Wednesday, August 17, 2011

Opting out of the State Test: You Can Do It.

Earlier this week I shared an opt-out letter from Ceresta Smith, a mother and National Board Certified Educator in the state of Florida, who chose to opt her child out of the state test.  I was particularly interested in learning more about Ceresta’s story because I had been told, and believed, that it was not possible to opt out of the state test in Florida.  Her story is a wake up call for all of us who have felt defeated by the current testing system or believed that our children had no choice, but, to take the test.

After reading my interview with Ceresta, please join our Facebook group:  OPT OUT OF THE STATE TEST:  The National Movement.  We plan to change the current narratives about the importance and necessity of high stakes testing. We are providing support, state by state, to help organize parents and students as they opt out of the state test and develop understandings of alternatives to high stakes testing. 

And now, please read my interview with Ceresta and share it…again and again.

What events and information led you to make the decision to opt your child out of the state test?

My initial wake-up call was when Jeb Bush's A+ Plan and NCLB introduced high stakes testing to Florida.  It was harmful in my opinion to label schools with letter grades.  They became institutions of chronic anxiety instead of institutions for genuine learning.  It worsened when I began working in an African-American low-performing school.   I realized that a great racial divide that resulted in separate and unequal schools had emerged over the years.  African-American students and educators suffered extreme forms of abuse inside their school buildings on a daily basis as they were held under "sanction." By the time RttT and Rick Scott's Students' Success Ac became a reality, my husband and my moral values could not allow for our daughter's participation in what we perceive as a manipulative tool that had very little to do with improving the quality of education.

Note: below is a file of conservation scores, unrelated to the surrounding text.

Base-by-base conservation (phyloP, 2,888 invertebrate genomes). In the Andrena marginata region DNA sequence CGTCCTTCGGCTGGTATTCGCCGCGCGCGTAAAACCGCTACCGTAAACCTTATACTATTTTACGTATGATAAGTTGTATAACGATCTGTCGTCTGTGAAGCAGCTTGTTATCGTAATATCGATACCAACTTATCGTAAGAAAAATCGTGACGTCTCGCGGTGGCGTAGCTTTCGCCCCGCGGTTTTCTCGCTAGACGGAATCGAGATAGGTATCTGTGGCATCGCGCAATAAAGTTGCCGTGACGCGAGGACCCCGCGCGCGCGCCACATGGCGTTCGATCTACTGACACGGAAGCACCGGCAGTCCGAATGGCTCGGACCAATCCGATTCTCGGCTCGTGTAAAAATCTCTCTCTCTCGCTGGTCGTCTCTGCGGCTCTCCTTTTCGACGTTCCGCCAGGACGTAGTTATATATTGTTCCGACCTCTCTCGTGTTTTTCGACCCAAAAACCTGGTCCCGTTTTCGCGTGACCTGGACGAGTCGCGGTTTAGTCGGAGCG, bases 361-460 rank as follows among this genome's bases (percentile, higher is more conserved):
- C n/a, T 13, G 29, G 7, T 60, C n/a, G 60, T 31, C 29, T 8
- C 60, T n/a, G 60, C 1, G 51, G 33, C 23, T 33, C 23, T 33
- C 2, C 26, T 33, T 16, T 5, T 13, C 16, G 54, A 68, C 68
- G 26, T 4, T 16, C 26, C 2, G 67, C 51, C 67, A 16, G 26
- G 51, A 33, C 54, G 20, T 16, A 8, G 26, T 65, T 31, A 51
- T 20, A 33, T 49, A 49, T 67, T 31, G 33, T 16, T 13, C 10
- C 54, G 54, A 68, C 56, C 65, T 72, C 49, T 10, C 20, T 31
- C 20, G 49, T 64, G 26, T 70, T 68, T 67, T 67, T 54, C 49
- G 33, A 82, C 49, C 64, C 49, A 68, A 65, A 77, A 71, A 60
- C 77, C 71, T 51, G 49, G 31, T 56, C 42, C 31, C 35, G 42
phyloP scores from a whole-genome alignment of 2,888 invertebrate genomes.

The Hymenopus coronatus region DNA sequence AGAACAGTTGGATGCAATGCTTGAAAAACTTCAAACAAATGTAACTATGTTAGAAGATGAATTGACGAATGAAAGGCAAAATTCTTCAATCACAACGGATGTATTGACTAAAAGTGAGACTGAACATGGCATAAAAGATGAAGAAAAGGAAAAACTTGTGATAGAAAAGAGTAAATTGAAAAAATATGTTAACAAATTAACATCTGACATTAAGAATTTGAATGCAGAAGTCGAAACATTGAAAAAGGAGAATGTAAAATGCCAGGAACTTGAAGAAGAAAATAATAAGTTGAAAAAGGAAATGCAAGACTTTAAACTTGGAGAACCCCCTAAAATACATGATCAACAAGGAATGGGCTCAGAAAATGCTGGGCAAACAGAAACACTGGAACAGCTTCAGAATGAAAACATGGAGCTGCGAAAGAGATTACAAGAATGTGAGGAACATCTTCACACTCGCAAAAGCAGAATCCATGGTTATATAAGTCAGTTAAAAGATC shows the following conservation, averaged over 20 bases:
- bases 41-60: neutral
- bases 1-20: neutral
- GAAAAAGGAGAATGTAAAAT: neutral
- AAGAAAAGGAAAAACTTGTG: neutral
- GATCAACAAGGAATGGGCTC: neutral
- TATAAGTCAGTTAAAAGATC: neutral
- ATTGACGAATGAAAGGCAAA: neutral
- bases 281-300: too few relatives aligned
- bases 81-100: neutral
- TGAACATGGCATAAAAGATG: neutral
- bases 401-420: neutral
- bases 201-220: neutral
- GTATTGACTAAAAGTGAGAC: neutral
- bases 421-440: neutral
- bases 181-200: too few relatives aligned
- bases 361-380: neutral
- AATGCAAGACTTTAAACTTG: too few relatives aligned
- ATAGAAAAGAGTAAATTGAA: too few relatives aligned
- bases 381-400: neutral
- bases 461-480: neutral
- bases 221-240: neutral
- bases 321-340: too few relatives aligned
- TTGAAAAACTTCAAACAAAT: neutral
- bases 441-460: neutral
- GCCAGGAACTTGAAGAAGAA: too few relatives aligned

How did you opt your child out, and how did the school and/or community respond to this?

We submitted a letter stating that she would not participate in FCAT testing.  We listed the reasons why. We were told by an administrator that there was no such thing as opting out.  We were told that our daughter would have to sit in the testing area for more than four hours while the other children were taking the test.  She would not be able to do anything other than sit there.  I told the administrator that sounds like abuse.  Once I said that, our daughter was able to remain in a non-testing area. 

Some parents worry about the social ramifications for the child when opting out - what was you child's experience?

Our daughter was grilled by on-site administrators that encouraged her to take the test.  When she said she would not because in her opinion it was racist, they agreed to offering her the opportunity and accepting her response without further questioning or prompting.

Florida is considered a "no opt out" state by many people, yet you were able to do it.  Do you feel this could be easily accomplished in other states where parents are told they cannot opt out? If so, how?